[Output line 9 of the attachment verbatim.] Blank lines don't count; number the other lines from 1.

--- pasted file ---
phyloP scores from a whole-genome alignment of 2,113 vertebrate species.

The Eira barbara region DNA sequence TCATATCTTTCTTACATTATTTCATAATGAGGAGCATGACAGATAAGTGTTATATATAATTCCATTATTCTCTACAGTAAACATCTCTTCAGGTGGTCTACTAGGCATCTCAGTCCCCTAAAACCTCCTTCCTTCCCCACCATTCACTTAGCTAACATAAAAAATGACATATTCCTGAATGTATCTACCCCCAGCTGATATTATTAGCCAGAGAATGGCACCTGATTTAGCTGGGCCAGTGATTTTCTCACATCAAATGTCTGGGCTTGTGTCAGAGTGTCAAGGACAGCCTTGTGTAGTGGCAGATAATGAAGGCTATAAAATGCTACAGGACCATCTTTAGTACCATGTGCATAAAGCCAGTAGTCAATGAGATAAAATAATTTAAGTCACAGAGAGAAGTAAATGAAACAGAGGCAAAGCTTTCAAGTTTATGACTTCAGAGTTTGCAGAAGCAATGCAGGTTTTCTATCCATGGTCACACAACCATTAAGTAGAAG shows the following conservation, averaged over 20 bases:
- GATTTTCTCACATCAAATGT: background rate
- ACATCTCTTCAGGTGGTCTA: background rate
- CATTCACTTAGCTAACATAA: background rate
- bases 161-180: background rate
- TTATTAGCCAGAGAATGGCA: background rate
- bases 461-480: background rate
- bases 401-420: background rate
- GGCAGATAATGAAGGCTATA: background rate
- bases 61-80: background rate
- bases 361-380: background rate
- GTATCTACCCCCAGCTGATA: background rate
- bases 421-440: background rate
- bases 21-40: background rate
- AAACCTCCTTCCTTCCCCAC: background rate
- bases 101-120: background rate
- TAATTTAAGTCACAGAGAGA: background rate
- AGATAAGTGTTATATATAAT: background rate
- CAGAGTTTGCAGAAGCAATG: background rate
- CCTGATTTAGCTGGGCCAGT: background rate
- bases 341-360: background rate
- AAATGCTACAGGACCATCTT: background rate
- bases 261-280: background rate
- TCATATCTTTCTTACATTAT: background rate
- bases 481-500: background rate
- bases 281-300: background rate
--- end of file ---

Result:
- bases 401-420: background rate